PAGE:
Tremor: Pulse, Book 2

Book review by
Michael Berry, Common Sense Media
Tremor: Pulse, Book 2 Book Poster Image
Telekinetic adventure keeps suspense high in game of wits.

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Kids say

age 11+
Based on 1 review

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A lot or a little?

The parents' guide to what's in this book.

Educational Value

Set in a near-future no-man's-land, Tremor doesn't offer much in the way of a scientific rationale for the characters' psychic powers. Which shouldn't interfere with any reader's enjoyment of the story.

Positive Messages

Tremor is a fairly straight-ahead adventure story, free of much moralizing. It does, however, raise questions about the responsibility that comes with great power and whether revenge ever has worthwhile consequences.

Positive Role Models & Representations

In Tremor, female protagonist Faith Daniels struggles to follow orders and be less of a loose cannon. She's still impulsive, but her bravery and willingness to put her own safety on the line are tempered by her feelings of responsibility for her entire team.


Until its climactic battle scenes, the violence in Tremor is fairly low key, mainly because the telekinetic characters can't figure out how to hurt each other. Once the two factions engage, however, some major supporting characters are killed, not to mention untold foot soldiers and bystanders. 


The sexual content of Tremor is fairly mild. Faith is still physically attracted to Dylan and to Wade. She and Dylan share a tender moment in which they kiss and stroke each other through their clothing. She also kisses Wade but breaks away.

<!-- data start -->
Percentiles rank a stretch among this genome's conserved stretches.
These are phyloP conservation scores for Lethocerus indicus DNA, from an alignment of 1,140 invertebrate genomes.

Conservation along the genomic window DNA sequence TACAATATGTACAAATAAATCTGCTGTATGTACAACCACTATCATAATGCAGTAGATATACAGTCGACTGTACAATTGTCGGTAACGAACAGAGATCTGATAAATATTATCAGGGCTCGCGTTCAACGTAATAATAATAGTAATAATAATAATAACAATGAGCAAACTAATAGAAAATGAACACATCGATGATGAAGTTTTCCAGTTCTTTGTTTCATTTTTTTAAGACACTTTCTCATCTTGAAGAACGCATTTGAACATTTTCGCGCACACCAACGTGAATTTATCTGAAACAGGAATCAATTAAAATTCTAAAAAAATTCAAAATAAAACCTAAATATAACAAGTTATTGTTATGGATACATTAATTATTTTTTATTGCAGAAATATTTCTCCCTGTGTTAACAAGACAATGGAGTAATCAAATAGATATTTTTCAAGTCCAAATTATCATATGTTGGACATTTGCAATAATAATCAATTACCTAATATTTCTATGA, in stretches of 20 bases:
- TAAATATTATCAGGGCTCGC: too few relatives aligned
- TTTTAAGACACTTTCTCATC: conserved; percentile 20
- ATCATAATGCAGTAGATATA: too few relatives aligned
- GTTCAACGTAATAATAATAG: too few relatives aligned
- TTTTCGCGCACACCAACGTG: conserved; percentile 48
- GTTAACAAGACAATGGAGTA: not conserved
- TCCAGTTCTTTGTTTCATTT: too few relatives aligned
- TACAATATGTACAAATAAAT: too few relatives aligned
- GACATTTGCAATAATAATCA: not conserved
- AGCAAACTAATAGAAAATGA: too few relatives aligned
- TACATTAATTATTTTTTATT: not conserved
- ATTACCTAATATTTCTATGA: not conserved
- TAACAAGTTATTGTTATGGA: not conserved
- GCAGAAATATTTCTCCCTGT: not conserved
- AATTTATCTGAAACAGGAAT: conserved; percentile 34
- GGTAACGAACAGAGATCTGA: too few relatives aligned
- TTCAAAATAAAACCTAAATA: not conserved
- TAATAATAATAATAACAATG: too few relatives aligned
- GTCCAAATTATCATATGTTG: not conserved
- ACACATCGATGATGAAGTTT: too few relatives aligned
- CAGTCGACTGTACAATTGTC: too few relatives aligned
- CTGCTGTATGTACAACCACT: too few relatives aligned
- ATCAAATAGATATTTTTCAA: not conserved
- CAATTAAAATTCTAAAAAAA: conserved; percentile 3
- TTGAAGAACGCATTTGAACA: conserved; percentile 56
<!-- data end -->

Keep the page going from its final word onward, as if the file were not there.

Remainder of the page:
The language in Tremor is mildly salty, with a dozen or so uses of "damn," "hell," and "ass." "Bastard" and "bitch" are used a few times, as are "s--t" and "pissed."

Drinking, Drugs & Smoking

There's no drinking, smoking, or conventional drug taking in the main narrative of Tremor. Wire Code, a fictional electronic drug, is mentioned in passing.

What parents need to know

Parents need to know that Patrick Carman's Tremor is a post-apocalyptic science fiction adventure that picks up where the previous installment, Pulse, left off. It features characters with telekinetic powers who repeatedly attempt to kill each other, usually to no avail. The level of violence is fairly low, at least until a climactic battle, in which major supporting characters are killed, along with untold foot soldiers and bystanders. Sexual content is low, with romantic encounters consisting of mostly passionate kissing and hugging. The language is the book is mildly salty, with a dozen or so instances each of "damn," "hell," and "ass," and less frequent uses of "bitch," "bastard," and "s--t." Drug use is mentioned only in passing.

User Reviews

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Teen, 13 years old Written byamazing_quotes August 27, 2020


It's a really good book, Yes, there is some cussing but not a lot. It just depends if your kids know the words or not.

What's the story?

After the collapse of society in North America, Faith Daniels, and Dylan Gilmore not only possess telekinetic powers but have the coveted "second pulse," which makes them virtually indestructible. However, their sworn enemies also have second pulses and are gearing up for all-out war. In a game-changing move, Dylan infiltrates their stronghold and puts himself at their mercy. Meanwhile, Faith and her compatriots work to save him. No matter how well they execute their plan, however, no one is prepared for the secrets that will be ultimately revealed.

Is it any good?

Author Patrick Carman keeps the suspense high and engineers a couple of neat plot twists in the middle of the book and at the end. TREMORS slightly changes up the scenario established in trilogy starter Pulse: Although there's still plenty of telekinetic mayhem, the focus is now on a game of wits between Dylan and his "captors." This emphasis on mind games rather than punch-outs is a good way to avoid the sophomore slump and keep the saga feeling fresh. Tremors will leave readers primed for the series conclusion.

Talk to your kids about ...

  • Families can discuss why post-apocalyptic/dystopian science fiction is currently so popular. Why do readers seek stories about "the end of the world?"

  • Does great power require great responsibility? Why do people in power often abuse that power?

Book details

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For kids who love science fiction

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